Bornholm disease (also called pleurodynia) is a viral infection that causes pain in the chest or upper tummy and flu-like symptoms.

It usually clears up by itself after a few days, but can sometimes last longer (up to 3 weeks).

Bornholm disease mainly affects children and young adults.

Symptoms of Bornholm disease

The main symptom of Bornholm disease is a severe, stabbing chest pain, which is often worse when you breathe deeply, cough or move.

The pain tends to come and go, with episodes lasting 15 to 30 minutes.

In very severe cases, the pain can make it difficult to breathe and the affected area may be tender.

Other symptoms of Bornholm disease include:

These symptoms usually start suddenly and last for a few days. They can sometimes last longer (up to 3 weeks), or they can come and go for a few weeks before eventually clearing up.

When to get medical help

If you have chest pain, it’s important to get it checked out, particularly if it’s severe and comes on suddenly.

Get more advice about chest pain and when to get medical help.

Bornholm disease can be serious for newborn babies, so if you’re in the late stages of pregnancy or have a newborn baby and you’ve come into contact with someone with the condition, ask your midwife or GP for advice.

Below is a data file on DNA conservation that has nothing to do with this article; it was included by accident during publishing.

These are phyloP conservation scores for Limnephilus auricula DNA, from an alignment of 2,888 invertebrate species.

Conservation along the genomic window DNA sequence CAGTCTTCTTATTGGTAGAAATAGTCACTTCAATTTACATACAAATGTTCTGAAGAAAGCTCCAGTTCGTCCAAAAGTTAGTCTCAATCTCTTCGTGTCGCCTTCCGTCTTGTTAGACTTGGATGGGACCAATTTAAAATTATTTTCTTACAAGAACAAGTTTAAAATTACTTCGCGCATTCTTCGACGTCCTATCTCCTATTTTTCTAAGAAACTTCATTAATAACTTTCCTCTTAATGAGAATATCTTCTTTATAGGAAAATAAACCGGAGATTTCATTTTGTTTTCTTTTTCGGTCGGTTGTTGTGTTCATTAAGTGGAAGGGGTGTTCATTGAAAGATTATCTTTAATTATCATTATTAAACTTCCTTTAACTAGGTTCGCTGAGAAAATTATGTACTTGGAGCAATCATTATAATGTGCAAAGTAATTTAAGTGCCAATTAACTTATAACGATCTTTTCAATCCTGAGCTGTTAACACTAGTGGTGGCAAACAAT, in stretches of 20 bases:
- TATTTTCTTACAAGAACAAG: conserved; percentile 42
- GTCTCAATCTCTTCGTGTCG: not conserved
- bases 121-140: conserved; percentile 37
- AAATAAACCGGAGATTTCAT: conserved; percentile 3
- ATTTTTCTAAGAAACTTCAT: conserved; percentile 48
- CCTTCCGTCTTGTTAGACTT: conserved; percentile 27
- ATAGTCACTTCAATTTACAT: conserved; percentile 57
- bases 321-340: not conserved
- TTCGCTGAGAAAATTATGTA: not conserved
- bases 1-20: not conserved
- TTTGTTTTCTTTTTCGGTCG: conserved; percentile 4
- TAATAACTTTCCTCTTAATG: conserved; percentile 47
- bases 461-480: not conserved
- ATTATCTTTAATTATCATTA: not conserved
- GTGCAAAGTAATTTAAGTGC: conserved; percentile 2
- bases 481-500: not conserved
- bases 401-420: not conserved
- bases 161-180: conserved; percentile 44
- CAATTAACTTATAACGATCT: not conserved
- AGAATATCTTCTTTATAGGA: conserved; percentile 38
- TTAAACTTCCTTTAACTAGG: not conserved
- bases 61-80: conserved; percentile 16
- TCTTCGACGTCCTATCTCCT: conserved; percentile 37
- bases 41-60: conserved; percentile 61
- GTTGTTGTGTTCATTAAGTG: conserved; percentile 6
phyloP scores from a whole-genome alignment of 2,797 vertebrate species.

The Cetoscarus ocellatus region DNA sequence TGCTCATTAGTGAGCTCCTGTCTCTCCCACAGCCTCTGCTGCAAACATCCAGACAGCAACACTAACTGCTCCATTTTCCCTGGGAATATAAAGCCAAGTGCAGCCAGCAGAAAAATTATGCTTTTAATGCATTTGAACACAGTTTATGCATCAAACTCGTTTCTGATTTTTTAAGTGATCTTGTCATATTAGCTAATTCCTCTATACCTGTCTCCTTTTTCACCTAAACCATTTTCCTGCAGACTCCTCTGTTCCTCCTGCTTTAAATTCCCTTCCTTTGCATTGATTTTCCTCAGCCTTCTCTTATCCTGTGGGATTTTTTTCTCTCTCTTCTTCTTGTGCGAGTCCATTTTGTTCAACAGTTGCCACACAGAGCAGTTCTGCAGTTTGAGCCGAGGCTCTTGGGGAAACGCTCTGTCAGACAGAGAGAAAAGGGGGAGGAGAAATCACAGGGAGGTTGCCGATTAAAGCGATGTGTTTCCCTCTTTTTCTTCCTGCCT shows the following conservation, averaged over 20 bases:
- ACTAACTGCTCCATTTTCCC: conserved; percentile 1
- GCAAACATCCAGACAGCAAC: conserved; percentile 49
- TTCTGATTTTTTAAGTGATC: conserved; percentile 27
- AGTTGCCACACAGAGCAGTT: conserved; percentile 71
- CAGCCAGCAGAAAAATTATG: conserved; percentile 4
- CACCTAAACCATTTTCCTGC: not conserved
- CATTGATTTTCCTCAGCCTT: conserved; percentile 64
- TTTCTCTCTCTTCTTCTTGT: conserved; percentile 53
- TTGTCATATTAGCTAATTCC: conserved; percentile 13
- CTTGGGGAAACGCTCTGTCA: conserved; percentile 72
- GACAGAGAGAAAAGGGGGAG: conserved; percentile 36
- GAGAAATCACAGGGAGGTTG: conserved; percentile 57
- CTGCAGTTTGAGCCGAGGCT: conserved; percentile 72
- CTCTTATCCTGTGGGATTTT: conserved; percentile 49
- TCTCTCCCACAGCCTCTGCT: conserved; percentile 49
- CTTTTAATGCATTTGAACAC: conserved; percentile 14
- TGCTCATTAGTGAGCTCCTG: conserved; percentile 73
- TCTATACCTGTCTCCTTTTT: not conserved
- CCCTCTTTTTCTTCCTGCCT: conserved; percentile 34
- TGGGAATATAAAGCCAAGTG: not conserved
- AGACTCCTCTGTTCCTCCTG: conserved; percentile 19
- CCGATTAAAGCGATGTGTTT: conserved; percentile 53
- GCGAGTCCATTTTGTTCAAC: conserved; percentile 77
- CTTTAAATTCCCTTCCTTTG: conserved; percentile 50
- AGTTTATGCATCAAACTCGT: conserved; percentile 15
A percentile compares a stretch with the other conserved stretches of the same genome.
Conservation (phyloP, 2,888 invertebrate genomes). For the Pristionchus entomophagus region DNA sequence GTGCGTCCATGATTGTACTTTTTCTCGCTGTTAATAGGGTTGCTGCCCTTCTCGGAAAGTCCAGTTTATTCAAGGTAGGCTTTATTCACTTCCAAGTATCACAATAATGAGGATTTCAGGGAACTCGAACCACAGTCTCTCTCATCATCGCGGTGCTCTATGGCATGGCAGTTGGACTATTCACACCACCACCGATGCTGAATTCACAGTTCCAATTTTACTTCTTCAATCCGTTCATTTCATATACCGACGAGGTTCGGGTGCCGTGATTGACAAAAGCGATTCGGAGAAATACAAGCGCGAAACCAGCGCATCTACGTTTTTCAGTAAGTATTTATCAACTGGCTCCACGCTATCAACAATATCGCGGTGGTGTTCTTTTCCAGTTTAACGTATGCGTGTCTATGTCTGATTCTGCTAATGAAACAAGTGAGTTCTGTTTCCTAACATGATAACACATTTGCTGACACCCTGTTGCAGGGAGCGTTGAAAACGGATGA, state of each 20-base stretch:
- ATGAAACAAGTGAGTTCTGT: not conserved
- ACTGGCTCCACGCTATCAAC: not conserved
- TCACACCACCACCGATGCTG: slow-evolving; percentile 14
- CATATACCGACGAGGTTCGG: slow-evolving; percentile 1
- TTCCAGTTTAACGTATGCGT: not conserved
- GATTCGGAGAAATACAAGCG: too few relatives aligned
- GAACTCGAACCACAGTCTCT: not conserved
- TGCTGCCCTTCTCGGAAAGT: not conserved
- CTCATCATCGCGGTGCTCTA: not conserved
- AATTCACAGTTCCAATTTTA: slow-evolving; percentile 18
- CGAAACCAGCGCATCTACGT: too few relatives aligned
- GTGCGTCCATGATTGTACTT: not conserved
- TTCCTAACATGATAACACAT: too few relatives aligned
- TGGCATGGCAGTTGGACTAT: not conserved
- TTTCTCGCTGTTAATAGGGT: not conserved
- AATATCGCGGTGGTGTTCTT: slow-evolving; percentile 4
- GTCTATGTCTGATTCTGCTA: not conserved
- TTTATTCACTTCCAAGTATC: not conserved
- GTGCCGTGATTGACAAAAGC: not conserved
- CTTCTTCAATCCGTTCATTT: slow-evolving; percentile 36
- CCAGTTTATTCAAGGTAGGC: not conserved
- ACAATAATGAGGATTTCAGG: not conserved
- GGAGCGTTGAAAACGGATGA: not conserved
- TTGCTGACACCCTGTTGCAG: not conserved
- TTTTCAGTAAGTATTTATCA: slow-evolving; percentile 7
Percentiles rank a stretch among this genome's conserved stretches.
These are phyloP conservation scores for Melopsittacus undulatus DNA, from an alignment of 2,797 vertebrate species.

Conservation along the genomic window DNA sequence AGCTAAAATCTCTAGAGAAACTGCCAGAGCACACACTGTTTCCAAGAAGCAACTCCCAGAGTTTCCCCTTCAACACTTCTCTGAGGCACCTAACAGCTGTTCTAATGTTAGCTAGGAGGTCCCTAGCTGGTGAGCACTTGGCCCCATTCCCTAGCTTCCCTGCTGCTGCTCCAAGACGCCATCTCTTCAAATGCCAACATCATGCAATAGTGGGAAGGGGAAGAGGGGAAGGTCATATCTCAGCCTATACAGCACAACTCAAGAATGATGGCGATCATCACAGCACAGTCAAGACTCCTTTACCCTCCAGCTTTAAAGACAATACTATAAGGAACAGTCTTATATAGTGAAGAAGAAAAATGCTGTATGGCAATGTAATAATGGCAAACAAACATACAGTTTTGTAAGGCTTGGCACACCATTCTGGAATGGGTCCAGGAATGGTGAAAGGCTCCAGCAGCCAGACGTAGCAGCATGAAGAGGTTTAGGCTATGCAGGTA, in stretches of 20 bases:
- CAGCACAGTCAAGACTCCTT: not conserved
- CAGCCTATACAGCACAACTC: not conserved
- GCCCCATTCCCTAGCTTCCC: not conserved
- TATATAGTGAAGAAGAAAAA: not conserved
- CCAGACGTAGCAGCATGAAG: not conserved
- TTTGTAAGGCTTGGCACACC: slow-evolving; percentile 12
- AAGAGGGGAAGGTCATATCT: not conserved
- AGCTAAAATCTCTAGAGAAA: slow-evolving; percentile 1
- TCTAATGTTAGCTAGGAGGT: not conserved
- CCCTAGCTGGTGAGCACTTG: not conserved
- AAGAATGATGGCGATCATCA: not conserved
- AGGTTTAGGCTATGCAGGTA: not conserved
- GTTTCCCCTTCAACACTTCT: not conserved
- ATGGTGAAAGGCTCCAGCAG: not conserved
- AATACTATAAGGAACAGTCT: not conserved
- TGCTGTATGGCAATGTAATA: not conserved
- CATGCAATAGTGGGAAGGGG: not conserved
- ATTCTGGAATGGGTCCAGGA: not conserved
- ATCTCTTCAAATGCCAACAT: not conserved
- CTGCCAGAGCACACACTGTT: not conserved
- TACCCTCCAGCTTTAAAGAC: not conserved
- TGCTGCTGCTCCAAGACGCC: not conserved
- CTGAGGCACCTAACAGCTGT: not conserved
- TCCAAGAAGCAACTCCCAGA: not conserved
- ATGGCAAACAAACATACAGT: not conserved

Treating Bornholm disease

There’s no specific treatment for Bornholm disease. The infection usually clears up on its own within a week.

As the condition is caused by a virus, it can’t be treated with antibiotics. You can use over-the-counter painkillers, such as paracetamol and ibuprofen, to help with any pain.

Newborn babies at risk of getting Bornholm disease may be treated with immunoglobin to make the effects of the virus less severe and help prevent complications. This is only offered on the advice of a specialist.

How the infection is spread

Bornholm disease is very infectious and can be easily spread from one person to another, usually through contact with secretions from the nose or mouth, or the poo of an infected person.

You can get infected by eating or drinking contaminated food or drink, or if you touch contaminated objects such as nappies and then touch your mouth.

This is why it’s very important to wash your hands properly and avoid sharing utensils if you or someone close to you has Bornholm disease.

Less commonly, you can catch Bornholm disease by breathing in infected droplets from coughs or sneezes.

As Bornholm disease is so infectious, there are sometimes outbreaks in schools or nurseries.